Under the new guidance of the SLB, the SEC appears to be less receptive to excluding proposals that could arguably have broad societal impact, such as those related to ESG. We expect that the effect of the SLB will result in an increased number of ESG-related proposals.
Rule 14a-8(i)(5) permits a company to exclude a shareholder proposal if it “relates to operations which account for less than 5 percent of the company's total assets at the end of its most recent fiscal year, and for less than 5 percent of its net earnings and gross sales for its most recent fiscal year, and is not otherwise significantly related to the company's business.” Under the SLB, Corp Fin will return to its pre-November 2017 approach, in which “proposals that raise issues of broad social or ethical concern related to the company’s business may not be excluded, even if the relevant business falls below the economic thresholds of Rule 14a-8(i)(5).” A company will no longer be expected to provide the SEC with a board analysis in connection with related no-action requests.
Rule 14a-8(i)(7) permits a company to exclude a shareholder proposal from the company’s proxy statement that “deals with a matter relating to the company’s ordinary business operations.”
Significant Social Policy Exception
A company may not exclude a proposal under the ordinary business exception if it relates to a significant social policy issue. In order for there to be a significant social policy issue, previous Corp Fin guidance required there to be a nexus between a company’s operations and the social policy, but Corp Fin found that this approach caused time intensive company-specific factual determinations that “did not yield consistent, predictable results.” Under the SLB, Corp Fin “will instead focus on the social policy significance of the issue that is the subject of the shareholder proposal” and “whether the proposal raises issues with a broad societal impact, such that they transcend the ordinary business of the company.” As a result, a company will no longer be able to exclude proposals under the ordinary business exception that do not have a direct connection to the company but raise issues with a broad societal impact. No-action requests will no longer require companies to provide the SEC with a related board analysis.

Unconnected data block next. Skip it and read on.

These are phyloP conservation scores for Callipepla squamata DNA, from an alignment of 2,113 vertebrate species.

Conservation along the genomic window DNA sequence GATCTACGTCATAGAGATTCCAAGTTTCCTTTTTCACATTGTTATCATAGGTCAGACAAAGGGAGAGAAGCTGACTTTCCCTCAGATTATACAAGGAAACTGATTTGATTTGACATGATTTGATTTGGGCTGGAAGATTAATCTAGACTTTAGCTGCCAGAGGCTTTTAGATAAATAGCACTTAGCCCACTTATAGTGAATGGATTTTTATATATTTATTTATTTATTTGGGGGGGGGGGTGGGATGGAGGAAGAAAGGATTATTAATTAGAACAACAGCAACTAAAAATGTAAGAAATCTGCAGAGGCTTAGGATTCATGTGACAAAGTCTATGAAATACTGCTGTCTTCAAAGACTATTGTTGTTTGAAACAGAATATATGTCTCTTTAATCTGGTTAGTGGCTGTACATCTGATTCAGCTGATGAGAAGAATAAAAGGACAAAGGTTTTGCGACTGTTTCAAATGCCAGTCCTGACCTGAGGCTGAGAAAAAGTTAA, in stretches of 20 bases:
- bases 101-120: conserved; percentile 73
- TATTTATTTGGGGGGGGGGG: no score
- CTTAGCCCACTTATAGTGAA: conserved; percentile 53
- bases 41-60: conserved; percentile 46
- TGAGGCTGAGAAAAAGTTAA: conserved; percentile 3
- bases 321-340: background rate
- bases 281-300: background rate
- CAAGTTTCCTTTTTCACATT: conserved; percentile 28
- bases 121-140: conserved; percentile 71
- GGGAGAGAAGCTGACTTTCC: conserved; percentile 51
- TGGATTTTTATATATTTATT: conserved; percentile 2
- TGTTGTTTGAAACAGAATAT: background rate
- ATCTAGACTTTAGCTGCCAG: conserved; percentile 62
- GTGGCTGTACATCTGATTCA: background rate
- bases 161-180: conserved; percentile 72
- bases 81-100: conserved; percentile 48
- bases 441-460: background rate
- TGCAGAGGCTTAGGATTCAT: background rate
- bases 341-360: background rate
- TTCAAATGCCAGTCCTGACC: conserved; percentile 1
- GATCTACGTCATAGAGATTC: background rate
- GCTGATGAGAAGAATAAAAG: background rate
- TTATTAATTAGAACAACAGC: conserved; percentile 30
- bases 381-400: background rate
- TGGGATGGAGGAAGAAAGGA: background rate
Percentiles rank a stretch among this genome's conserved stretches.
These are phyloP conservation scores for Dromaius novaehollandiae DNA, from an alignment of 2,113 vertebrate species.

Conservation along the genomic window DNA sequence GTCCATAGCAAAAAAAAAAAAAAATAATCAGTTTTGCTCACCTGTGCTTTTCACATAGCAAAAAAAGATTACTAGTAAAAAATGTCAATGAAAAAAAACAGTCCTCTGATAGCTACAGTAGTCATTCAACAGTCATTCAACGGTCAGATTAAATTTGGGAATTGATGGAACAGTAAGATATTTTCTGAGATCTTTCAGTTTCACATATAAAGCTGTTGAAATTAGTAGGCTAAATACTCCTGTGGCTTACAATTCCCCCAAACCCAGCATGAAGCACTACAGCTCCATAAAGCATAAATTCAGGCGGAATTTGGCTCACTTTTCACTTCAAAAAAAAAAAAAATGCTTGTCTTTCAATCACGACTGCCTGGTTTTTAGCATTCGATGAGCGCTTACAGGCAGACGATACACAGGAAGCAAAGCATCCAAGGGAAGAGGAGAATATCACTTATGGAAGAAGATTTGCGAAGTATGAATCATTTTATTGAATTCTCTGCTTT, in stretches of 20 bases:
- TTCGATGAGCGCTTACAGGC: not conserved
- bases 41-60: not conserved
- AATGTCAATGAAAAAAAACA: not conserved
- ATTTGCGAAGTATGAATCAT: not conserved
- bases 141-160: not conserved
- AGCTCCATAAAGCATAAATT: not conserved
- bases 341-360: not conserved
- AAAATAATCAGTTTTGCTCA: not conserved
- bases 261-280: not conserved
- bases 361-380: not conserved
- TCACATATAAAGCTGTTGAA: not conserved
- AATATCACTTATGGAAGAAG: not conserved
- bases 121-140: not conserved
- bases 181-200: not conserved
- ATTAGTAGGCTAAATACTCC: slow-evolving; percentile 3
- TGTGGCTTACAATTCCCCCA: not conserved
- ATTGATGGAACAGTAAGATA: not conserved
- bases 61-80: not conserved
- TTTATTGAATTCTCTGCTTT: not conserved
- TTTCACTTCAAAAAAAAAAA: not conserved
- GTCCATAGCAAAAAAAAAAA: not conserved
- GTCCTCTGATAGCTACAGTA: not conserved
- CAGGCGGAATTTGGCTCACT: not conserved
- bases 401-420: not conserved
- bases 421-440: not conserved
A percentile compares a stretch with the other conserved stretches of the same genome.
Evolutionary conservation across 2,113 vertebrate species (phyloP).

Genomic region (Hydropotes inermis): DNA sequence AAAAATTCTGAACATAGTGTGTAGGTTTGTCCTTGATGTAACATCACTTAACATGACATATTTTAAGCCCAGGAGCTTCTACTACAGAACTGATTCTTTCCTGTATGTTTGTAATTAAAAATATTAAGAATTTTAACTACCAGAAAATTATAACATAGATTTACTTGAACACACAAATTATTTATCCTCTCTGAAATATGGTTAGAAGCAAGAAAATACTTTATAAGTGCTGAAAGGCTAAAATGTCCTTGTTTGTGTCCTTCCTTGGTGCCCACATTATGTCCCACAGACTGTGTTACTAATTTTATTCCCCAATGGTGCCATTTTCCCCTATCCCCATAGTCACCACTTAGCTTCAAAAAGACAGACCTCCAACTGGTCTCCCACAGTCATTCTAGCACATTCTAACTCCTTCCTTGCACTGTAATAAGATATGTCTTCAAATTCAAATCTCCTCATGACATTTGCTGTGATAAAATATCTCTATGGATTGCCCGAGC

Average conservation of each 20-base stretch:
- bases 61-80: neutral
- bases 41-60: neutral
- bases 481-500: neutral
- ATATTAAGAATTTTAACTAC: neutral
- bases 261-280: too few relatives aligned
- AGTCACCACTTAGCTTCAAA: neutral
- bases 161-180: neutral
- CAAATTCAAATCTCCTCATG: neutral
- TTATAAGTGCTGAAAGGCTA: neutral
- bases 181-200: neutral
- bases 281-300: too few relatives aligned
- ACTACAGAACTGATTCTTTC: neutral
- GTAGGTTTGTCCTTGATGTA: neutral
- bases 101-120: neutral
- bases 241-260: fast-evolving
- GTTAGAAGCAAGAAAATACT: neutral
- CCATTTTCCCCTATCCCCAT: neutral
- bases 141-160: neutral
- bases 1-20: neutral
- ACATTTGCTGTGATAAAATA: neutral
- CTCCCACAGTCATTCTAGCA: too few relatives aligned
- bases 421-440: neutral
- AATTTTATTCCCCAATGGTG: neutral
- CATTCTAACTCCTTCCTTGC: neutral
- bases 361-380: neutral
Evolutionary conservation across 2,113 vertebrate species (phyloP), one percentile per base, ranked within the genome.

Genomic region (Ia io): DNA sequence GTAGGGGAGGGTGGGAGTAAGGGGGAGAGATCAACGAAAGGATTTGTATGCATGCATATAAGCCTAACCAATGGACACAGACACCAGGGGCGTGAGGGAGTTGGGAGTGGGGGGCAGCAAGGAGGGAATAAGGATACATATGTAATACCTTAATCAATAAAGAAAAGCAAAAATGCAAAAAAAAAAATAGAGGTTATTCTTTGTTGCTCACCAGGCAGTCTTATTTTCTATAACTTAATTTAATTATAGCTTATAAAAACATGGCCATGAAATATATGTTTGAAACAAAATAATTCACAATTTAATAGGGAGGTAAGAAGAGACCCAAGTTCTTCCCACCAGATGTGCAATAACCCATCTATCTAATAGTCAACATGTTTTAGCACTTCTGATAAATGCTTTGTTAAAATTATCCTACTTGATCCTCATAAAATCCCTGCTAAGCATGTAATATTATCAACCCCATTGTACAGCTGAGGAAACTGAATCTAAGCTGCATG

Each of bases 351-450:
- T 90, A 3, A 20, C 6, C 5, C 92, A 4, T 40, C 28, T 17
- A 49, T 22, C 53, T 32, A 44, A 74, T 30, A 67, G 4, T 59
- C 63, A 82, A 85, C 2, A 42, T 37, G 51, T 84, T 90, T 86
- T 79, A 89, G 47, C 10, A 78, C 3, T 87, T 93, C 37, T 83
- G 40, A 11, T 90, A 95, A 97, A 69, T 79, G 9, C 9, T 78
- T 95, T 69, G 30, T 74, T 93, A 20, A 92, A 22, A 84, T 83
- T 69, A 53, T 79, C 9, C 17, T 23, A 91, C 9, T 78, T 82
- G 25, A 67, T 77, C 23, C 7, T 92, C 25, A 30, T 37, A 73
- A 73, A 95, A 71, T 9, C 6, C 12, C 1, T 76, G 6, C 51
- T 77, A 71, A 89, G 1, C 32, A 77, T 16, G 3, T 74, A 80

In determining whether the ordinary business exception applies, the SEC also looks to whether the proposal micromanages company or board discretion on complex matters. Corp Fin determined that its previous guidance was over inclusive in finding limits on company or board discretion to be micromanagement. Under the SLB, Corp Fin will “focus on the level of granularity sought in the proposal and whether and to what extent it inappropriately limits discretion of the board or management.” Corp Fin will no longer agree with the exclusion of proposals that “enable investors to assess an issuer’s impacts, progress towards goals, risks or other strategic matters appropriate for shareholder input” if it allows for discretion in how the company achieves these targets.
Proof of Ownership Letter
Rule 14a-8(b) requires a proponent of a shareholder proposal to prove that it has “continuously held” a required amount of the company’s securities for a required period of time. Corp Fin clarified in the SLB that a company should not exclude a shareholder proposal on technical grounds if it has received “documentary support sufficiently evidencing the requisite minimum ownership requirements.”
Use of Email
With the increased use of email to deliver shareholder proposals, Corp Fin suggested in the SLB that:
- if a company does not provide an email address where proposals may be sent in its proxy statement, proponents should contact companies to request the proper email address for submitting proposals, and companies should comply with such requests; and
- proponents request, and companies provide, a reply email acknowledging receipt when a shareholder proposal is sent by email.